We all have things we cherish and put value on. Sometimes circumstances happen and we need to store those things in a storage facility. How do I protect my "stuff" if/when I need to get a locker? Below are a few tips on what to look for in a storage facility.
The first thing to decide is if you need your stuff protected from temperature and/or humidity changes. Climate controlled usually means the facility has temperature and humidity controls. Find out what their temperature and humidity ranges are and be certain they are within your expectations. If the facility says they have temperature controlled units that will usually mean temperature control only (no humidity control). Be certain you know exactly what the facility is offering. The down side of temperature and climate control is cost. You may have to pay twice as much (or more) for climate or temperature controlled units.
If storing your stuff in a garage environment is all you need then most storage facilities can accommodate you.
Our facility does not have climate or temperature controlled units but we can recommend some in the area.
If you are storing in a unit that does not have climate control here are few things you need to know about.
Many storage facilities are built on concrete slabs.
Concrete will absorb and release moisture. Check with the facility to see if they had a vapor barrier laid before the concrete was poured. Without a vapor barrier or sealant the concrete floor will "sweat" during high humidity and large amounts of rain (much like your garage does).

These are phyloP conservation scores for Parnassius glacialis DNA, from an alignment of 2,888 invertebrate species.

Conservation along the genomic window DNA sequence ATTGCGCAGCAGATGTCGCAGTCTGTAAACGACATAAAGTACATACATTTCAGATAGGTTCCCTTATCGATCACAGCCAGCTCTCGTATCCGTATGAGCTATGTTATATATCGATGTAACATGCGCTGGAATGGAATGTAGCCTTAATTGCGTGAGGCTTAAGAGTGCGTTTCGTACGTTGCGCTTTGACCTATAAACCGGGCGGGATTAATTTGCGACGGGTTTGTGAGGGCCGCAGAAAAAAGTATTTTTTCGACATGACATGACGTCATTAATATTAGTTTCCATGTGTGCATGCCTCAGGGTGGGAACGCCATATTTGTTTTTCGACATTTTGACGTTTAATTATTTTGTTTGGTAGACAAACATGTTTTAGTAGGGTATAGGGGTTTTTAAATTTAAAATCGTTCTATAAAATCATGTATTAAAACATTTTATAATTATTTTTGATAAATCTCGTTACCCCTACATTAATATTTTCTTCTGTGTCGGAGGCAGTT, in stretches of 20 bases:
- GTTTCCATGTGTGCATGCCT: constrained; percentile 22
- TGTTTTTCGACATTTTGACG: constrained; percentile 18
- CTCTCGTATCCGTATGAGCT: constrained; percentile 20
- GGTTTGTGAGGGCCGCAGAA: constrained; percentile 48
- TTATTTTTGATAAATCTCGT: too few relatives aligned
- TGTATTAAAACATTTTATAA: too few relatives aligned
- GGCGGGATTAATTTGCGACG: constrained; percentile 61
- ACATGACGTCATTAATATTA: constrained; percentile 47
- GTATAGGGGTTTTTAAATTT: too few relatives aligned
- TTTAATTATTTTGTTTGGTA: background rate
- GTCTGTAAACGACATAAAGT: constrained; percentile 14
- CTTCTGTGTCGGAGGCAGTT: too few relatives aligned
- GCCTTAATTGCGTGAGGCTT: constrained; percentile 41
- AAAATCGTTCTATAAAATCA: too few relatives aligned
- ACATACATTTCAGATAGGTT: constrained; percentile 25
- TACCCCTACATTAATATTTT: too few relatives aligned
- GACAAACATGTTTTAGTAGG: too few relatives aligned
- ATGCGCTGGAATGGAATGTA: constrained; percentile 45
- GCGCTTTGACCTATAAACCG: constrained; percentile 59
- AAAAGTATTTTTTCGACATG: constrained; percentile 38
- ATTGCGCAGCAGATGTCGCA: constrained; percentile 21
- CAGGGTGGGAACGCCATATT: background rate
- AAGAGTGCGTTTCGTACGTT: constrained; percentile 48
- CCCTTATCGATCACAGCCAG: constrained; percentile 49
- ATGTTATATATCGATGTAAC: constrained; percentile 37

DO NOT place anything of value directly on concrete (with or without a vapor barrier). Over time, wood products will discolor, boxes will become limp and metal objects will rust. Place these items on plastic or pallets.
Temperature and Humidity.
Many facilities are un-insulated, single story garage type structures. As such, the interior temperatures vary greatly.
During winter months the inside temperature will be the same as the outside temperature.
During summer months the inside temperature can be 20 degrees hotter (or more) than outside temperatures. Things have been known to melt.
In geographic areas that have a lot of humidity these type of units will hold the humidity and may damage contents if not stored properly.
Things not to store.
Explosives (including ammunition and fireworks).
Food of any kind.
Anything with a high dollar replacement value.
How to protect items you have in storage.
Mattresses should always be put in a mattress bag and sealed. This includes sleeper sofa mattresses. Remove as much air from the packaging as possible before sealing.
Always put plastic sheeting or pallets on the concrete before you put your valuables in the unit.
Be certain the unit has a ceiling condensation barrier so moisture drops don't settle on your stuff and leave water damage. If the unit does not have this type of barrier, cover your stuff with plastic.
Always prop open the clothes dryer, washing machine, refrigerator and freezer doors. Condensation in these units can cause mold if they can't "breath". Always place rodent control products in the unit. Rodents can cause a lot of damage if they decide to nest in your unit. How to place items in the unit.
Always place the heaviest items on the bottom.
To maximize your storage be sure to place smaller items in drawers, washing machines, dryers, refrigerators, etc.
Always start at the back of the unit and work your way forward. Stack up to the ceiling as you move forward. Try to think about what you may need to get out of the unit while your things are stored.
Try and pack them in the front of the unit. For example, holiday and seasonal things.